We Will Run...Boston!

posted Apr 19, 2016, 11:50 AM by Chris Compson

Cresting Heartbreak Hill

We will run!

One year ago, I crossed the finish line of the Boston Marathon exhausted, disoriented from running in nearly 85-degree heat, but proud. Proud not only of the personal accomplishment, not only of the culmination of months and years of training, but proud that I was part of a 116-year history of runners striving for greatness. After yesterday’s senseless violence, the running community, and world at large, has been left questioning this history and meaning.

Marathon running has always been a celebration of life. The euphoria of the experience permeates fans and competitors alike. It is one of the rare experiences where finishing first or last holds no bearing. A 2:30 marathoner and a 6:20 marathoner share equally in the joy. There are no age, gender, nationality or performance barriers that prohibit someone from running a marathon. It is an experience that welcomes all, celebrates all, and nourishes all.

The Boston Marathon is a pinnacle of this celebration of life, and will continue to be even after these heinous events. For 26.2 miles, from Hopkinton to Boylston Street, crowds of spectators cheer from early in the morning until late in the afternoon without seats, in all weather, in celebration of the effort of the human spirit to accomplish tremendous feats. During last year’s record-breaking heat, spectators set up make-shift water stations along the course, dragged out hoses to spray the wilting competitors, and offered freeze-pops to any in need. This year, as the chaos swept the streets, spectators offered safe refuge in their homes, cell phones to contact loved ones, and quite literally the clothes off their backs to the chilled, confused and exhausted athletes. In the coming weeks, stories of the rallying efforts of the spectators, support crews, and emergency responders are certain to pour out. These stories reaffirm that the spirit that the marathon celebrates cannot be crushed by the villainous acts of a few.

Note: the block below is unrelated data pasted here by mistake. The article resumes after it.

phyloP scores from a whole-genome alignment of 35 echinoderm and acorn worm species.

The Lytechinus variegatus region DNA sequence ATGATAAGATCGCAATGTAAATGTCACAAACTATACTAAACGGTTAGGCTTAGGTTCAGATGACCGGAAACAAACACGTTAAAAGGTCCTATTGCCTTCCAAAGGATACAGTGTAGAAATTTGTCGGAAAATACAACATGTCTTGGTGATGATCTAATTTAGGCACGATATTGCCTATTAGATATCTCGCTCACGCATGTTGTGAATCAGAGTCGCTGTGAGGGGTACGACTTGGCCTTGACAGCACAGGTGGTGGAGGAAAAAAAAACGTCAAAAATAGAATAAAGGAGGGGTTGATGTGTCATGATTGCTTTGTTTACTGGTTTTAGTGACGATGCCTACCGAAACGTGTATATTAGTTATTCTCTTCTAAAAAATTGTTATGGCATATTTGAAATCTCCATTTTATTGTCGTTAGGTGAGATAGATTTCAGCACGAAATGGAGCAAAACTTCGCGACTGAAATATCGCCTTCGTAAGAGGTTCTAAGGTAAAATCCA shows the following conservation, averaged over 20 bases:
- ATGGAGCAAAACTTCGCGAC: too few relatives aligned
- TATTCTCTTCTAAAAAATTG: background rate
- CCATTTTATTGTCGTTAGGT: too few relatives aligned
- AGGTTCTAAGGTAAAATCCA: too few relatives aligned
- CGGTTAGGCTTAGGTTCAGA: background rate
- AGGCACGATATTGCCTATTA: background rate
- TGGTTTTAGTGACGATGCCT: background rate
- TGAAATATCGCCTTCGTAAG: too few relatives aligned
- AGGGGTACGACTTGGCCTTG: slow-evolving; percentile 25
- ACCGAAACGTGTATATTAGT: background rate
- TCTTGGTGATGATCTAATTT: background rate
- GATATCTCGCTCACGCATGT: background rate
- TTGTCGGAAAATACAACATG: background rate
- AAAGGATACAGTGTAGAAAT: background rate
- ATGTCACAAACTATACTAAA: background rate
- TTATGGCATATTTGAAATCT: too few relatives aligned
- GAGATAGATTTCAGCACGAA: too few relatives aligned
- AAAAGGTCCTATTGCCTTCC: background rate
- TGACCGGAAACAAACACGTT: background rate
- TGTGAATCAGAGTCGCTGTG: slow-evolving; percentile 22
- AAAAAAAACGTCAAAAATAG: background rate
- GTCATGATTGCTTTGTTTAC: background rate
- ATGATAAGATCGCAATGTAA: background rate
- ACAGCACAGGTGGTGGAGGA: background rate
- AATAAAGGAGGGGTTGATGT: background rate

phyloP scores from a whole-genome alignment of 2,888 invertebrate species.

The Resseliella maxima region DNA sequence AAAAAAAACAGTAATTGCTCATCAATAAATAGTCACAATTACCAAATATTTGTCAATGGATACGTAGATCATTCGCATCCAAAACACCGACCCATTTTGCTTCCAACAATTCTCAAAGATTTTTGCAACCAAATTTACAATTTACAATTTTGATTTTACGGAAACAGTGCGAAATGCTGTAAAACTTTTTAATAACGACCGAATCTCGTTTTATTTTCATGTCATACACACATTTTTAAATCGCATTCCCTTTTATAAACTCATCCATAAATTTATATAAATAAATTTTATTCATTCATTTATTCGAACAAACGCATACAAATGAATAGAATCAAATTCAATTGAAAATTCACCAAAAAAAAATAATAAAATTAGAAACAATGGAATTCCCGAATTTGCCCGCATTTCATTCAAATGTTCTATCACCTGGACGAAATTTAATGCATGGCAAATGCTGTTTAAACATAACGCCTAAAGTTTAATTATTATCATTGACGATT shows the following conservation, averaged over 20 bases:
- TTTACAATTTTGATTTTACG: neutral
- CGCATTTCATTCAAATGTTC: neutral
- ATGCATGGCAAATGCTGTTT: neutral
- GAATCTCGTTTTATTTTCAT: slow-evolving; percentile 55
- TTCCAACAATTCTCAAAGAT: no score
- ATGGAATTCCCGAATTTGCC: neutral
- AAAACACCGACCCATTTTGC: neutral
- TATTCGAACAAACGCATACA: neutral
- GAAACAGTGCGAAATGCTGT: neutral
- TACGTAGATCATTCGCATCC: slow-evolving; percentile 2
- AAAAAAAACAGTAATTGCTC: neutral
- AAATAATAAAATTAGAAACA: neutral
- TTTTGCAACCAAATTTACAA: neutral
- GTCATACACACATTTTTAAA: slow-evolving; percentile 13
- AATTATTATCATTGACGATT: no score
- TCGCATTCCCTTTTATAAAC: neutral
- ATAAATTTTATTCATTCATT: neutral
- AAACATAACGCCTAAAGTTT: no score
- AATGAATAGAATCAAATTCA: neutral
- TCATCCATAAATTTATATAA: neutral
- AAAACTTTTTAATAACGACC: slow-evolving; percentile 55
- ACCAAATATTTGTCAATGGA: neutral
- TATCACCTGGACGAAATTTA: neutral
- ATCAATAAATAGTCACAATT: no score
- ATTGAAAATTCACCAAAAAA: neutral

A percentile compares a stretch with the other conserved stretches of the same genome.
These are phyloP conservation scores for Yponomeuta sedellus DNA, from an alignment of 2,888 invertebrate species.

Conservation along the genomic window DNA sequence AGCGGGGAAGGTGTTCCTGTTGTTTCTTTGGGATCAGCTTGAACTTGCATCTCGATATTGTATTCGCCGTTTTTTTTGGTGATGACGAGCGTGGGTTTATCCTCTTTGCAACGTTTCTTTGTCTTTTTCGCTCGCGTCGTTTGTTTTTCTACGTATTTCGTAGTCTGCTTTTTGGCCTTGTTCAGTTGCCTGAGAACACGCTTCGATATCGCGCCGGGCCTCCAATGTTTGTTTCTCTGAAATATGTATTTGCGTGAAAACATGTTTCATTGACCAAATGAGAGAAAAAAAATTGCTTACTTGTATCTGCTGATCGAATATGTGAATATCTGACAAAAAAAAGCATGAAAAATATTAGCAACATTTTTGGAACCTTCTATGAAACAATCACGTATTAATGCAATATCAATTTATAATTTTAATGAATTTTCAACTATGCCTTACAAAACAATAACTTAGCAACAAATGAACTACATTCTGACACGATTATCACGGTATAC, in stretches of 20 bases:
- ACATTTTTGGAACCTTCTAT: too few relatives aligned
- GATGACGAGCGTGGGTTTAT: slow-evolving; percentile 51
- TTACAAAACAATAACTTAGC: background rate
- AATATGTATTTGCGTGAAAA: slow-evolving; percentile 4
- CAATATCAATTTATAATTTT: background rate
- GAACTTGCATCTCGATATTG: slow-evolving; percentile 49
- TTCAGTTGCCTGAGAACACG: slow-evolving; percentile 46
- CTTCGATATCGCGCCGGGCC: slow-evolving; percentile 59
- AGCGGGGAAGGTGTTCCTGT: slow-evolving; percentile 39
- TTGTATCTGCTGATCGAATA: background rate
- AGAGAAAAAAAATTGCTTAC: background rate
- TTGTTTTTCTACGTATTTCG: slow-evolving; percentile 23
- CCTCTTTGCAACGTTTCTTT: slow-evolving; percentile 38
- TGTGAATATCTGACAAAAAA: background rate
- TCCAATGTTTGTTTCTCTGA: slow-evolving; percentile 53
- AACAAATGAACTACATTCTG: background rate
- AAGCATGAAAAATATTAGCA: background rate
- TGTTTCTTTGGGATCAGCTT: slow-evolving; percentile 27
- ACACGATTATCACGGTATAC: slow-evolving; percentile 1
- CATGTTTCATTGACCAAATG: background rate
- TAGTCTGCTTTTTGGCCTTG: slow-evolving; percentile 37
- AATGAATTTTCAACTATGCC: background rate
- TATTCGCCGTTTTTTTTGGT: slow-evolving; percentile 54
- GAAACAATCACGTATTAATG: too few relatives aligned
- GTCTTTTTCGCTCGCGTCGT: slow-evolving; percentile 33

The marathon, and the act of running in general, is a declaration of freedom. With each step we take, we assert our intention to move forward, regardless of the obstacles, in pursuit of our goals, dreams, and happiness. While yesterday’s attacks may have shaken that resolve and placed new obstacles in that path, they will not deny that freedom.

Yes, we will mourn. Yes, we will pray. And yes, we will run with heavy hearts. But we will run. After the massacre at the Munich Olympics in 1972, the question arose of whether the games should continue in the wake of such a tragedy. In an address to the US team, Coach Bill Bowerman reportedly said, “[The ancient Olympians] knew there was more honor in our-running a man, than in killing him…competition not conquest.” In the wake of the tragedy that will forever mar this year’s Boston Marathon, our response must be the same. We will continue to rally around the victims, participants, and those affected with sympathy and compassion, and with each step we take as runners, we will declare that the meaning of what we do, the freedom it symbolizes, and the celebration of life it engenders cannot be destroyed.

Chris Compson has run at the state, national and international level and owns the coaching/training company Endangered Endurance. He can be reached at coach@endangeredendurance.com and www.endangeredendurance.com.

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